Principal Supervisor: Dr Nina Storey - Department of Molecular and Cell Biology
Co-supervisor: Dr Gary Willars
PhD project title: Peptide hormone glucagon-like peptide-1 (GLP-1) signalling in cardiac muscle
University of Registration: University of Leicester
Type 2 diabetes is a common metabolic disorder and the prevalence is increasing worldwide. Despite a range of therapeutic interventions, many patients remain poorly controlled and there is increased morbidity and mortality, particularly through cardiovascular disease. As a consequence there is a drive to develop improved therapies that target both the underlying metabolic problems and the associated complications. To maximally exploit novel therapeutic possibilities there is a need not only to consider blood glucose control but to fully understand interactions of new drugs with other systems and in particular the cardiovascular system. It is critical that new drugs are specific to the target signalling pathways and organs with limited deleterious interactions within the body. In recent years, the ability of the gut peptide hormone, glucagon-like peptide-1 (GLP-1), to promote glucose-dependent insulin release has made this system an attractive therapeutic target in type 2 diabetes. Indeed, with the current drive to generate small-molecule drugs, orally-active GLP-1 receptor agonists have been developed and used clinically. Additionally, small molecule inhibitors of the enzyme that degrades GLP-1, dipeptidyl peptidase-4 (DPP-IV), have been created. The DPP-IV inhibitors increases the life span of GLP-1 in the blood stream to prolong its insulin secreting activity and lower blood glucose. These newly developed GLP-1 related drugs are an attractive alternative to current diabetic therapies. Notably, GLP-1 receptor ligands and DPP-IV inhibitors have effects on the cardiovascular system which have the potential to be favourable, for example lowering blood pressure and protecting the heart from ischaemic injury. Although these mechanisms are not fully understood, they have the potential to contribute significantly to the beneficial effects of such anti-diabetic drugs. The purpose of this project is to understand how GLP-1 signals in cardiac muscle and what physiological effects occur and to determine if there effects are indeed beneficial.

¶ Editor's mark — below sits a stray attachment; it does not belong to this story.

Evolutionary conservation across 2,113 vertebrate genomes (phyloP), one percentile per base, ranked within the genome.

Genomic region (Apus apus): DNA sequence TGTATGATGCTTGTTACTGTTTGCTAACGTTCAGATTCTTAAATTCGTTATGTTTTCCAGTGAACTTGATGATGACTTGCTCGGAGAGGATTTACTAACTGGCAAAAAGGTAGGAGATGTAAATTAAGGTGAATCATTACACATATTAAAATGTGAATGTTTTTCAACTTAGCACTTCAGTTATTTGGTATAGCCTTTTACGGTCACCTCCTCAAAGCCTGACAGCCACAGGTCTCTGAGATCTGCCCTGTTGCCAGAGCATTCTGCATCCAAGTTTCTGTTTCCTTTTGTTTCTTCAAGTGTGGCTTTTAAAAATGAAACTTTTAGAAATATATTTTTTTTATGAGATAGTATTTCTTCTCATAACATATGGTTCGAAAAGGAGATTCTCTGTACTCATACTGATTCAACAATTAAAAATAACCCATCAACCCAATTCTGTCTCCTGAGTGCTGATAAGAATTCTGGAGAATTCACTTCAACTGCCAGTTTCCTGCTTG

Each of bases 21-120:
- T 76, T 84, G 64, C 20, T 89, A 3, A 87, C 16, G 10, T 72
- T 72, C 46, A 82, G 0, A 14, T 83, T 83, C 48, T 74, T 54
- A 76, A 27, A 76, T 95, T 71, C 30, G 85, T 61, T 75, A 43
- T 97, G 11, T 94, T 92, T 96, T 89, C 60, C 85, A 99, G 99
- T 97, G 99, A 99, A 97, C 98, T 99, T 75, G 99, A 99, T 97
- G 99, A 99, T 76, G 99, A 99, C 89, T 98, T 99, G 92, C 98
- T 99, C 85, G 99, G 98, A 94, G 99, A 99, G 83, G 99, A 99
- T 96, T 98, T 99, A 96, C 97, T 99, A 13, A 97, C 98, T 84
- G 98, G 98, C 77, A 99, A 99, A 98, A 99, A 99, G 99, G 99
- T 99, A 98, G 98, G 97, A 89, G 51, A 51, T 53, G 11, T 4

The major post-prandial circulating active form of GLP-1 is the GLP-1(7-36) amide peptide, which is rapidly cleaved by DPP-IV to a shorter peptide GLP-1 (9-36) amide that circulates at higher levels. The function of the shorter GLP-1 (9-36) amide is unclear. We have shown that both the longer and shorter forms of GLP-1 peptide have protective effects in isolated cardiac muscle cells; increasing the recovery of contractile function after experimental manipulations that mimic the metabolic changes seen during myocardial infarction. We have also observed GLP-1 mediated modulation of the KATP channel which is a key effector in cardioprotection. The proposed project will examine the signaling pathways of a variety of GLP-1 related receptor ligands to explore the mechanisms leading to their protective effects, particularly focusing on electrophysiological determination of KATP channel modulation, cellular Ca2+ handling by fluorescence imaging and determination of the activity of a variety of other key signal transduction pathways. Identification of the mechanisms involved in cardioprotection will facilitate the use or design of receptor ligands that bias their signaling toward these beneficial pathways to ensure full exploitation of the GLP-1 receptor as a therapeutic target in type 2 diabetes.
Our overall hypothesis is that KATP channels play a central role in stress protection of cardiac muscle, including signaling pathways from the G-protein coupled GLP-1 receptor. Additional hypotheses are: 1) Both GLP-1(7-36) amide, and the shorter peptide GLP-1 (9-36) amide are cardioprotective due to modulation of KATP channels. 2) The signaling pathways involves cAMP signaling with PKA and EPAC activation of KATP channels; 3) The GLP-1 signaling pathway is important for protection of human myocardium.
This project contributes to the recent focus on the effectiveness of anti-diabetic therapeutic strategies and the drive to find new and better drugs.
BBSRC Strategic Research Priority: Molecules, cells and systems
Techniques that will be undertaken during the project:
- Single cell patch-clamping whole-cell voltage and current clamp and single-channel recordings
- Cardiac muscle contraction assays
- Cell viability assays
- Fluorescent cell imaging for cell calcium
- Cell physiology techniques such as western blotting
- Radio ligand specific binding assays
Contact: Dr Nina Storey, University of Leicester